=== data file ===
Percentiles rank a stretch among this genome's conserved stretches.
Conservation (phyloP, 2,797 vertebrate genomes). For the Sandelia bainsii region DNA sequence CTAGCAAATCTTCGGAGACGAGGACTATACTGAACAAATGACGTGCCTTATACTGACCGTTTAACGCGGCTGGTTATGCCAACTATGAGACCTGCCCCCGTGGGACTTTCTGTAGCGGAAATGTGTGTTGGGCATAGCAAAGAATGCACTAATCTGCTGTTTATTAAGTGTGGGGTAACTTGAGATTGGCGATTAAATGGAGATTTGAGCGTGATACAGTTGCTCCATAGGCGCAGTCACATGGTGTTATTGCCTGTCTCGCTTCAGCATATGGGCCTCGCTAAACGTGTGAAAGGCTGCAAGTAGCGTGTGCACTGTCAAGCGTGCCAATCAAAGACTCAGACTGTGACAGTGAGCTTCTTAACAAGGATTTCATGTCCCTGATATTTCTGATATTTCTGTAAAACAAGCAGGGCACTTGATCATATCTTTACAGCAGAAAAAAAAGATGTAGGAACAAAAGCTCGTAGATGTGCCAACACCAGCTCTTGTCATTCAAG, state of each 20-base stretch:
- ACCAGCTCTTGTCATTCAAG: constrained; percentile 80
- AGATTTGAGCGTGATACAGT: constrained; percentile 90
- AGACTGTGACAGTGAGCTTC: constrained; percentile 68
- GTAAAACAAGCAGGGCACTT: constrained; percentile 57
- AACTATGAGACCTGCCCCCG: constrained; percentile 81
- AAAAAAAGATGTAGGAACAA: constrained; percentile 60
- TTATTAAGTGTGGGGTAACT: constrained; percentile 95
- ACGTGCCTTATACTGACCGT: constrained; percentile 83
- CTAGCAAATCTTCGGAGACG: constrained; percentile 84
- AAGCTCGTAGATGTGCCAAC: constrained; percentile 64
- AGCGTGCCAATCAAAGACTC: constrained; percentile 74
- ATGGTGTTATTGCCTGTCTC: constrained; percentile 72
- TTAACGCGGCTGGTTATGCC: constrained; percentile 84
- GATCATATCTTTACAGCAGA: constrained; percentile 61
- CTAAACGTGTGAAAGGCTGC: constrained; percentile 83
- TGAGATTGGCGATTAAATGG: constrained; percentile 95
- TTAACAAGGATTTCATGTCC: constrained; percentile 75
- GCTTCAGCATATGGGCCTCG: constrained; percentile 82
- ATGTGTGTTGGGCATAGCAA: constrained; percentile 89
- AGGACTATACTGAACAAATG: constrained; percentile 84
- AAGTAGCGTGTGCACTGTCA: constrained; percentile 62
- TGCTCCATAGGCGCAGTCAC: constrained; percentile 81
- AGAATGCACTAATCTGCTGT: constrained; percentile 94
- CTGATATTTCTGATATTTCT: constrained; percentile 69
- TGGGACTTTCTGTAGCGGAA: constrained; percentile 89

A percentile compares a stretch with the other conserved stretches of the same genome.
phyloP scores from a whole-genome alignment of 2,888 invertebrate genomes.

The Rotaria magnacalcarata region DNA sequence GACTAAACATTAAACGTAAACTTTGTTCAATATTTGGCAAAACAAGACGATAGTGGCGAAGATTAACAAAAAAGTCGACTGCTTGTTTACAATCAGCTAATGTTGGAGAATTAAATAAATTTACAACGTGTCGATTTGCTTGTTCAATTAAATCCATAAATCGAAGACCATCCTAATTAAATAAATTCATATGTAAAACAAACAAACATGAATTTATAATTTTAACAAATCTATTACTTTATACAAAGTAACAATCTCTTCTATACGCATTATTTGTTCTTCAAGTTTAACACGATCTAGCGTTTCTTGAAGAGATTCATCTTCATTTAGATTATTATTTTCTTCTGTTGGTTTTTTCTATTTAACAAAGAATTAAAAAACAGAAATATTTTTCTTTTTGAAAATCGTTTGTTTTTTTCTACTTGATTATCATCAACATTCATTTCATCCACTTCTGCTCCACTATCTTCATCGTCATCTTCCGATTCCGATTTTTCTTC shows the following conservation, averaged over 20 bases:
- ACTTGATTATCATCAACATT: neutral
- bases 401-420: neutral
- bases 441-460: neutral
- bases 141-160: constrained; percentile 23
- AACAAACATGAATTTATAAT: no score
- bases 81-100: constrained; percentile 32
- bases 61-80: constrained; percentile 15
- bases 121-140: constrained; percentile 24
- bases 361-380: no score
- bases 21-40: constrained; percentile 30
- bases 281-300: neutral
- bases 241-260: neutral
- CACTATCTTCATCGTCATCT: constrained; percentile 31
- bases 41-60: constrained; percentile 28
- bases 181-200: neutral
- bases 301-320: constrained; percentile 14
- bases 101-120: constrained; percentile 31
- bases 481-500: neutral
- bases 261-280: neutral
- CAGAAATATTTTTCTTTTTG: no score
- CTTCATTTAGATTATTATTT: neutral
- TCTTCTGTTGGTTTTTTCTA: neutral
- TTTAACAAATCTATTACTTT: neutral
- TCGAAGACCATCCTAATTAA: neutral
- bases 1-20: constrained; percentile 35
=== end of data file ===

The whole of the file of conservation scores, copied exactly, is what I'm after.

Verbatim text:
Percentiles rank a stretch among this genome's conserved stretches.
Conservation (phyloP, 2,797 vertebrate genomes). For the Sandelia bainsii region DNA sequence CTAGCAAATCTTCGGAGACGAGGACTATACTGAACAAATGACGTGCCTTATACTGACCGTTTAACGCGGCTGGTTATGCCAACTATGAGACCTGCCCCCGTGGGACTTTCTGTAGCGGAAATGTGTGTTGGGCATAGCAAAGAATGCACTAATCTGCTGTTTATTAAGTGTGGGGTAACTTGAGATTGGCGATTAAATGGAGATTTGAGCGTGATACAGTTGCTCCATAGGCGCAGTCACATGGTGTTATTGCCTGTCTCGCTTCAGCATATGGGCCTCGCTAAACGTGTGAAAGGCTGCAAGTAGCGTGTGCACTGTCAAGCGTGCCAATCAAAGACTCAGACTGTGACAGTGAGCTTCTTAACAAGGATTTCATGTCCCTGATATTTCTGATATTTCTGTAAAACAAGCAGGGCACTTGATCATATCTTTACAGCAGAAAAAAAAGATGTAGGAACAAAAGCTCGTAGATGTGCCAACACCAGCTCTTGTCATTCAAG, state of each 20-base stretch:
- ACCAGCTCTTGTCATTCAAG: constrained; percentile 80
- AGATTTGAGCGTGATACAGT: constrained; percentile 90
- AGACTGTGACAGTGAGCTTC: constrained; percentile 68
- GTAAAACAAGCAGGGCACTT: constrained; percentile 57
- AACTATGAGACCTGCCCCCG: constrained; percentile 81
- AAAAAAAGATGTAGGAACAA: constrained; percentile 60
- TTATTAAGTGTGGGGTAACT: constrained; percentile 95
- ACGTGCCTTATACTGACCGT: constrained; percentile 83
- CTAGCAAATCTTCGGAGACG: constrained; percentile 84
- AAGCTCGTAGATGTGCCAAC: constrained; percentile 64
- AGCGTGCCAATCAAAGACTC: constrained; percentile 74
- ATGGTGTTATTGCCTGTCTC: constrained; percentile 72
- TTAACGCGGCTGGTTATGCC: constrained; percentile 84
- GATCATATCTTTACAGCAGA: constrained; percentile 61
- CTAAACGTGTGAAAGGCTGC: constrained; percentile 83
- TGAGATTGGCGATTAAATGG: constrained; percentile 95
- TTAACAAGGATTTCATGTCC: constrained; percentile 75
- GCTTCAGCATATGGGCCTCG: constrained; percentile 82
- ATGTGTGTTGGGCATAGCAA: constrained; percentile 89
- AGGACTATACTGAACAAATG: constrained; percentile 84
- AAGTAGCGTGTGCACTGTCA: constrained; percentile 62
- TGCTCCATAGGCGCAGTCAC: constrained; percentile 81
- AGAATGCACTAATCTGCTGT: constrained; percentile 94
- CTGATATTTCTGATATTTCT: constrained; percentile 69
- TGGGACTTTCTGTAGCGGAA: constrained; percentile 89

A percentile compares a stretch with the other conserved stretches of the same genome.
phyloP scores from a whole-genome alignment of 2,888 invertebrate genomes.

The Rotaria magnacalcarata region DNA sequence GACTAAACATTAAACGTAAACTTTGTTCAATATTTGGCAAAACAAGACGATAGTGGCGAAGATTAACAAAAAAGTCGACTGCTTGTTTACAATCAGCTAATGTTGGAGAATTAAATAAATTTACAACGTGTCGATTTGCTTGTTCAATTAAATCCATAAATCGAAGACCATCCTAATTAAATAAATTCATATGTAAAACAAACAAACATGAATTTATAATTTTAACAAATCTATTACTTTATACAAAGTAACAATCTCTTCTATACGCATTATTTGTTCTTCAAGTTTAACACGATCTAGCGTTTCTTGAAGAGATTCATCTTCATTTAGATTATTATTTTCTTCTGTTGGTTTTTTCTATTTAACAAAGAATTAAAAAACAGAAATATTTTTCTTTTTGAAAATCGTTTGTTTTTTTCTACTTGATTATCATCAACATTCATTTCATCCACTTCTGCTCCACTATCTTCATCGTCATCTTCCGATTCCGATTTTTCTTC shows the following conservation, averaged over 20 bases:
- ACTTGATTATCATCAACATT: neutral
- bases 401-420: neutral
- bases 441-460: neutral
- bases 141-160: constrained; percentile 23
- AACAAACATGAATTTATAAT: no score
- bases 81-100: constrained; percentile 32
- bases 61-80: constrained; percentile 15
- bases 121-140: constrained; percentile 24
- bases 361-380: no score
- bases 21-40: constrained; percentile 30
- bases 281-300: neutral
- bases 241-260: neutral
- CACTATCTTCATCGTCATCT: constrained; percentile 31
- bases 41-60: constrained; percentile 28
- bases 181-200: neutral
- bases 301-320: constrained; percentile 14
- bases 101-120: constrained; percentile 31
- bases 481-500: neutral
- bases 261-280: neutral
- CAGAAATATTTTTCTTTTTG: no score
- CTTCATTTAGATTATTATTT: neutral
- TCTTCTGTTGGTTTTTTCTA: neutral
- TTTAACAAATCTATTACTTT: neutral
- TCGAAGACCATCCTAATTAA: neutral
- bases 1-20: constrained; percentile 35